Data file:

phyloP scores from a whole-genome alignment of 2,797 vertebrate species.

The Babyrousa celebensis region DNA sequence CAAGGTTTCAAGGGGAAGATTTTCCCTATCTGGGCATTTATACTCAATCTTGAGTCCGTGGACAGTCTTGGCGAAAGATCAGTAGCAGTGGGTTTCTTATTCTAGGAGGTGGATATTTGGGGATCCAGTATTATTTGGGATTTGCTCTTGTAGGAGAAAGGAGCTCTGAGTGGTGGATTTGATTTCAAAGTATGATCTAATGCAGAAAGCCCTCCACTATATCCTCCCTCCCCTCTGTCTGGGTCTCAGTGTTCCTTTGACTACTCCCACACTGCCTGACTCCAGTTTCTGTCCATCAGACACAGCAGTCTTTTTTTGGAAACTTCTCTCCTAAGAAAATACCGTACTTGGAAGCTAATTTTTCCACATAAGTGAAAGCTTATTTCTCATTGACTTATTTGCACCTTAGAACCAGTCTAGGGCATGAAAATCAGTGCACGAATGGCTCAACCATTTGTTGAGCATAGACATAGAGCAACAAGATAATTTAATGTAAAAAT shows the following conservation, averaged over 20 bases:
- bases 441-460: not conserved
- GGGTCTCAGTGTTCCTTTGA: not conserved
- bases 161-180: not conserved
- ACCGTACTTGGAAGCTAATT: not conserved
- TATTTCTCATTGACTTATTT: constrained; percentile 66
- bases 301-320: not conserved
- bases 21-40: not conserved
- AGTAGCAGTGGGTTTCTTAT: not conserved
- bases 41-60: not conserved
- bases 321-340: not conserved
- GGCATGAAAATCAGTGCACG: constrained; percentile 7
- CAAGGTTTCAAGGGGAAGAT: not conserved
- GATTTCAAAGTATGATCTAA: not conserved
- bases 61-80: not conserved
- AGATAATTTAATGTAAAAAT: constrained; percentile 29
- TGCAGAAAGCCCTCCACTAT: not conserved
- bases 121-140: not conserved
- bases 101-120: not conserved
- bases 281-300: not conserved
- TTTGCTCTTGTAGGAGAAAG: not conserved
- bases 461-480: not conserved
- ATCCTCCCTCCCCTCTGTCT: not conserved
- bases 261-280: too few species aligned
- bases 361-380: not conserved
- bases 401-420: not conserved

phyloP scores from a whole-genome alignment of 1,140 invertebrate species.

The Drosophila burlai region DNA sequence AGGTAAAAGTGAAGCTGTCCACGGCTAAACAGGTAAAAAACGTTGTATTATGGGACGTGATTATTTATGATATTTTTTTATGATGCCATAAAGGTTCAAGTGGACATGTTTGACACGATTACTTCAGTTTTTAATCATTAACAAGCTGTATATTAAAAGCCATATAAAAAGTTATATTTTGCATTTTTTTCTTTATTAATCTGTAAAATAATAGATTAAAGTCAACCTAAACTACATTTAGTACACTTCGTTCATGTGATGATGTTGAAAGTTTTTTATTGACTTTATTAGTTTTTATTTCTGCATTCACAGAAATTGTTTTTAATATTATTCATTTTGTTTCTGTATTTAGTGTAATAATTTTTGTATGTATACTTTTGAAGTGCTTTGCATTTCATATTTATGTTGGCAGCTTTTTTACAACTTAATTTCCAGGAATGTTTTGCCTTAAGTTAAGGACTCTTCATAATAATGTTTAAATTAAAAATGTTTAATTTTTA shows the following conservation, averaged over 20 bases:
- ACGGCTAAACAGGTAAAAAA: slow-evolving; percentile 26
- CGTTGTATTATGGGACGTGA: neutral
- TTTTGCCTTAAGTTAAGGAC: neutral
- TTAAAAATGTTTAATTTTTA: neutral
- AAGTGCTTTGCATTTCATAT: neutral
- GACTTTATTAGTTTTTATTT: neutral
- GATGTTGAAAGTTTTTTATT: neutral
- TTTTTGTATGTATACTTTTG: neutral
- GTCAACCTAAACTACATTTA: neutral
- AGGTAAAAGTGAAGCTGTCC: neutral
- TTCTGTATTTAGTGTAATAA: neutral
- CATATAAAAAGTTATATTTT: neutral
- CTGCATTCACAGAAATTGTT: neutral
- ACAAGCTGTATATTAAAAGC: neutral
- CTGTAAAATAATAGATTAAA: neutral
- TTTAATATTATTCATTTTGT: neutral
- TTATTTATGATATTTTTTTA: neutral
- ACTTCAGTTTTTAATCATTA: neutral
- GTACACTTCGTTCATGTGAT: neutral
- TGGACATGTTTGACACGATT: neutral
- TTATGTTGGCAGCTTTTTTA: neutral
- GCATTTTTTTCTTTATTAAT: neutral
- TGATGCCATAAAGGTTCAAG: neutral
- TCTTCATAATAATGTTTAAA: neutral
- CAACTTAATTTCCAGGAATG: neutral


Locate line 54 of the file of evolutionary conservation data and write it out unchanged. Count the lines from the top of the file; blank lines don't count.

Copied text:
- CAACTTAATTTCCAGGAATG: neutral